Also in Western Avenue, in the pipeline are plans for a 42-storey tower by Kohn Pedersen Fox architects, more usually associated with lavish central London schemes. The skyscraper is being proposed for a site now occupied by a Holiday Inn, and an application, with space for flats, offices and a new hotel, is expected to be lodged later this year.
The Crossrail effect on Acton
Almost a third of all the Acton homes on the market at the moment are new build as developers large and small flock to invest in the Crossrail effect. In Warple Way, close to the eastern boundary with Shepherd’s Bush, Long Island House is the swish development of a former Art Deco office building into loft-style flats. The largest, a three-bedroom penthouse, is for sale with Savills for £1.95 million.
Half a mile from Acton Central station, two-bedroom flats at Acton Square by Bellway Homes start at £574,995
Overall, Acton prices are inching upwards in a difficult market. According to Rightmove, the average price in W3 stands at £535,000, up £20,000 in the past two years.
What to do in Acton
While the price differential is impressive, what Acton lacks is much to do. This rambling suburb is one of London’s largest, covering almost 18 square miles. But though it was the birthplace of Waitrose in 1913, this early retail promise has yet to be fulfilled.
Its main shopping street is a dreary strip of pound stores, estate agents and bookies. However, the Oaks Shopping Centre is getting a £135 million facelift, due to complete this year with more shops, a gym and 178 flats. Anchor tenants signed up so far include Wilko, Lidl and M&S Simply Food, suggesting it will be useful rather than interesting.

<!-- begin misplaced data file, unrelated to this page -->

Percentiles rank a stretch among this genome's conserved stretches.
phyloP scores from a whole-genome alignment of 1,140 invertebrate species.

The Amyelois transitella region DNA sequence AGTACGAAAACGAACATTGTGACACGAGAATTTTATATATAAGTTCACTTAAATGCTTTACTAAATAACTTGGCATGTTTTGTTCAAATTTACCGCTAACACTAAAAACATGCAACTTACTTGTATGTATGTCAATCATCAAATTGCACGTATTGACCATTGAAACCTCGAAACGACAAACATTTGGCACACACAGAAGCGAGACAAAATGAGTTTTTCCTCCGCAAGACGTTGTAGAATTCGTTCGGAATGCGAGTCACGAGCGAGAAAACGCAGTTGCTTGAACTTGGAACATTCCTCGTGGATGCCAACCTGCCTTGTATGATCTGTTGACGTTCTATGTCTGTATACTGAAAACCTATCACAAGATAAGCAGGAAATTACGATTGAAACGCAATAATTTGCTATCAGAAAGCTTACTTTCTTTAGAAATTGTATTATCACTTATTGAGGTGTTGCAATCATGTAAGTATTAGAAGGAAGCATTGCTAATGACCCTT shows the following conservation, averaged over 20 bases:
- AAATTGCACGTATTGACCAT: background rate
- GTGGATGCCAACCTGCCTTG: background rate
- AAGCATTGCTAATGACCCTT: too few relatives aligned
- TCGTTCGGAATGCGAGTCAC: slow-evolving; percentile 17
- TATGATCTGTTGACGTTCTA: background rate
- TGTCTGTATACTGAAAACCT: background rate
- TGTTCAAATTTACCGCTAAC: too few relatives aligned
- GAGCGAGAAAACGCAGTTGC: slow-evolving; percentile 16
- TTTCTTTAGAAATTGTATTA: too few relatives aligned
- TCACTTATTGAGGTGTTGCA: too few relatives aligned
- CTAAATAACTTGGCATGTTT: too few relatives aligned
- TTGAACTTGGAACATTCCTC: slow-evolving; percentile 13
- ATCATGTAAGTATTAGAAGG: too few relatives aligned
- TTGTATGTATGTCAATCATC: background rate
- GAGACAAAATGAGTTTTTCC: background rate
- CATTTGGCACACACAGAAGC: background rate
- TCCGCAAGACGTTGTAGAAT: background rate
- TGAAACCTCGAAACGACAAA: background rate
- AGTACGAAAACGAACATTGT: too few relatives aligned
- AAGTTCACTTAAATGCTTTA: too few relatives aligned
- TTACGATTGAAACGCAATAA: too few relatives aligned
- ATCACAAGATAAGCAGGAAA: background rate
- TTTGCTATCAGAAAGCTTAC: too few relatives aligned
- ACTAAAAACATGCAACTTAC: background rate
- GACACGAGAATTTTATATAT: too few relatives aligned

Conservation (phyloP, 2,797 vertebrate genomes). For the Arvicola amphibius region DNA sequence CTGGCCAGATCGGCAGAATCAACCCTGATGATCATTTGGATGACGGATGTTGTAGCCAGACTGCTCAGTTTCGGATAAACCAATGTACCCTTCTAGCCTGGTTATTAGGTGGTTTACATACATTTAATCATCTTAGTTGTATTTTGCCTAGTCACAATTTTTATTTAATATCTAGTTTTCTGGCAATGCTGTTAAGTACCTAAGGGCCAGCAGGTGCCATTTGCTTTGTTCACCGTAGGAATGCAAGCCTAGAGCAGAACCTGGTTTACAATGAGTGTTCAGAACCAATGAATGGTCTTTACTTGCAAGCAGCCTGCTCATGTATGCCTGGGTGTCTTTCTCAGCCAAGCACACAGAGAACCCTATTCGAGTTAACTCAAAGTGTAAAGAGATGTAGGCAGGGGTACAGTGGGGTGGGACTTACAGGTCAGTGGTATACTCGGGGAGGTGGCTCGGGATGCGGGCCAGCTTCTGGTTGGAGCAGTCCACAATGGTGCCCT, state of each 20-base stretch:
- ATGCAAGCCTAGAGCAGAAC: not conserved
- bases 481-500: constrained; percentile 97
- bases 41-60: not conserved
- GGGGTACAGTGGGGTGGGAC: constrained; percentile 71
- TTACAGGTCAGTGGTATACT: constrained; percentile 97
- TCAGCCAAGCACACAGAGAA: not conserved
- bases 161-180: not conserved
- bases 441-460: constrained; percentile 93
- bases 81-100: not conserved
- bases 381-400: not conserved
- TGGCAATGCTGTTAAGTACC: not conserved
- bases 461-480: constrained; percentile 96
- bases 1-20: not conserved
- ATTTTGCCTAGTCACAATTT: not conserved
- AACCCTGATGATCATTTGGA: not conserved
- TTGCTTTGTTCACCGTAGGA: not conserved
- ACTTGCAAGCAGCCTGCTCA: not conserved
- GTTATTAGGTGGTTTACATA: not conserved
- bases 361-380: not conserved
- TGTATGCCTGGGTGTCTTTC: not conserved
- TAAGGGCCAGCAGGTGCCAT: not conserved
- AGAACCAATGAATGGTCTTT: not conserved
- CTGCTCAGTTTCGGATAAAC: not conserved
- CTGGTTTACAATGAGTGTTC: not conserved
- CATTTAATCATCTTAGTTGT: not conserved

Buying in Acton
Callum Sims and his girlfriend Cydney Paupiah decided to buy a home together after having what he now describes as a “light bulb moment”. They calculated how much they were spending renting a flat in Chiswick and realised they could afford to buy their own home instead.
Acton is changing: new independent coffee shops are arriving, says Callum Sims (Tim Anderson)
House hunting led them to the slightly less trendy but certainly more affordable Acton and in September last year Callum, 28, and Cydney, 25, moved into a two-bedroom flat at Acton Gardens along with their mini dachshund Hugo.
Using Help to Buy they needed to put down a £30,000 deposit on their £600,000 home, and a combination of a Government loan and a mortgage took care of the rest.
Callum, 28, is a chartered accountant, while Cydney, 25, is a business consultant and they find their mortgage easy to manage, while they were able to cover their deposit with savings.
“We saw that there was a lot of investment going on in Acton and we wanted to jump on the bandwagon,” says Callum, who says he has discovered some good neighbourhood restaurants in the area. The couple also often go out in nearby Chiswick.
“Even over the past 18 months we have noticed it really change. There are new independent coffee shops and some of the ugly buildings are being replaced by modern flats.”